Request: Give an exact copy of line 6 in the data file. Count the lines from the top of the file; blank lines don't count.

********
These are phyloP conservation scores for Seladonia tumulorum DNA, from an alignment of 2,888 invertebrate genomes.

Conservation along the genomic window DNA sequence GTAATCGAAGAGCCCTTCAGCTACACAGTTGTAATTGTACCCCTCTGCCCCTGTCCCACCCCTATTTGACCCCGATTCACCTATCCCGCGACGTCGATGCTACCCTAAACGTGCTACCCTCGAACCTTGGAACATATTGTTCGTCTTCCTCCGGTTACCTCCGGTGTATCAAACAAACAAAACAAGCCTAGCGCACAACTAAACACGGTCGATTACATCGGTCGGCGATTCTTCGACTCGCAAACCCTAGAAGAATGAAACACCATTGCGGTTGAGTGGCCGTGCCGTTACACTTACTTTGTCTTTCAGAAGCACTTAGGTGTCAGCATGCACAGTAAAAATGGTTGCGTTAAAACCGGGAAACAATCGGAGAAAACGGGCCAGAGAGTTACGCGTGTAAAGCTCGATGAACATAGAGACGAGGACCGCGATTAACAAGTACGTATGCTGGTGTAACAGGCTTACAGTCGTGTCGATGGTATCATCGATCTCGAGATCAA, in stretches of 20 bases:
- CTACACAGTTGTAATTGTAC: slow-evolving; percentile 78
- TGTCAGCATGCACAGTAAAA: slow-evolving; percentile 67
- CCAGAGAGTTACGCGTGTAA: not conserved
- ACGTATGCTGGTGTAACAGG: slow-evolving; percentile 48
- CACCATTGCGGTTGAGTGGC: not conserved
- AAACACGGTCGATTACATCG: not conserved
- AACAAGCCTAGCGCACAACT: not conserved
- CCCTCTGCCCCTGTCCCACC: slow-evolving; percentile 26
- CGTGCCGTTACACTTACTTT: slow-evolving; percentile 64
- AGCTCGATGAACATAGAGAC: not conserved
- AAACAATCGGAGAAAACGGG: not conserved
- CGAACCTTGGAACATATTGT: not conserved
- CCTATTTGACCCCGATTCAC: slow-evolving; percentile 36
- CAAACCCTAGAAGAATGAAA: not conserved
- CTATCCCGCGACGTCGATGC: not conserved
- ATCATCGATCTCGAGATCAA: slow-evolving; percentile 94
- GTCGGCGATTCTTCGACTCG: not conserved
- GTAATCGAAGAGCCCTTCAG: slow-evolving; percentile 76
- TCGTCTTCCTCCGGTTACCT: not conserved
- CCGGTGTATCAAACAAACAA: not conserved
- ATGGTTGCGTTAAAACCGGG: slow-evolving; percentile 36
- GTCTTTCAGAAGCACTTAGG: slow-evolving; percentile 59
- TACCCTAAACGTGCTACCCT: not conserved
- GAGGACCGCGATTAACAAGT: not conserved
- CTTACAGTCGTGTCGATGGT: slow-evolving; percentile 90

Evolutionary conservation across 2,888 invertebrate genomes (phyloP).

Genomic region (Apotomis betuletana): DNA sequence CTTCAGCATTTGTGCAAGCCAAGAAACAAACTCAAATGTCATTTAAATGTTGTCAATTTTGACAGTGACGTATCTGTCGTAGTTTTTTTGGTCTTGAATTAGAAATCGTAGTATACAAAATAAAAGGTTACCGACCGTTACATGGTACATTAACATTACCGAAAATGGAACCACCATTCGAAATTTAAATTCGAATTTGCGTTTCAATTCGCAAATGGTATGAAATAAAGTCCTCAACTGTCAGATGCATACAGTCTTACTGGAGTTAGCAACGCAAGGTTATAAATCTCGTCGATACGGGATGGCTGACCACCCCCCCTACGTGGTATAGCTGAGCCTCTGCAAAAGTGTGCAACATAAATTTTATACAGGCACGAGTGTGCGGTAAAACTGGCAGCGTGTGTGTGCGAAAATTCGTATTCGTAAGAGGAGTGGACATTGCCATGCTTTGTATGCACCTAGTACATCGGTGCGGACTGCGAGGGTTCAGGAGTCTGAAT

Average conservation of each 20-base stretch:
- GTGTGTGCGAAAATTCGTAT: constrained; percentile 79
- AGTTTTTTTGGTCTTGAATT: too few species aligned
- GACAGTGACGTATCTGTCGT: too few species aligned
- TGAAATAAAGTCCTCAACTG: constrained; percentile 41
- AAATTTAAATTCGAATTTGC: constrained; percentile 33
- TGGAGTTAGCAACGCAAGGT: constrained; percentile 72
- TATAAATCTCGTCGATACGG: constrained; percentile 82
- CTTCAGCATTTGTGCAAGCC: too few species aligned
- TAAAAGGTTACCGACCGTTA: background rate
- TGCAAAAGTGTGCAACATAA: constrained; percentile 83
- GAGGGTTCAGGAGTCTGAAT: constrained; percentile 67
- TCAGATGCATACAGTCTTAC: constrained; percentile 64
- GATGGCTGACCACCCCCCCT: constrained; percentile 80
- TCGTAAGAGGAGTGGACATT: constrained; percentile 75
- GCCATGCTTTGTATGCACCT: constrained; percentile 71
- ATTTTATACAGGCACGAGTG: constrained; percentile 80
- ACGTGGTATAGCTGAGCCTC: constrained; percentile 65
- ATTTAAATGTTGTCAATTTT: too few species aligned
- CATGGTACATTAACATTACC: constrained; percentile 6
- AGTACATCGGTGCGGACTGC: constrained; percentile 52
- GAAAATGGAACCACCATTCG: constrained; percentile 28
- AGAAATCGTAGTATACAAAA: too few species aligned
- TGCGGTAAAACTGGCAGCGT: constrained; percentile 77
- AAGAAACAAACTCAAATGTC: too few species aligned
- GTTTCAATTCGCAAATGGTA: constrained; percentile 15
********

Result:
- ACGTATGCTGGTGTAACAGG: slow-evolving; percentile 48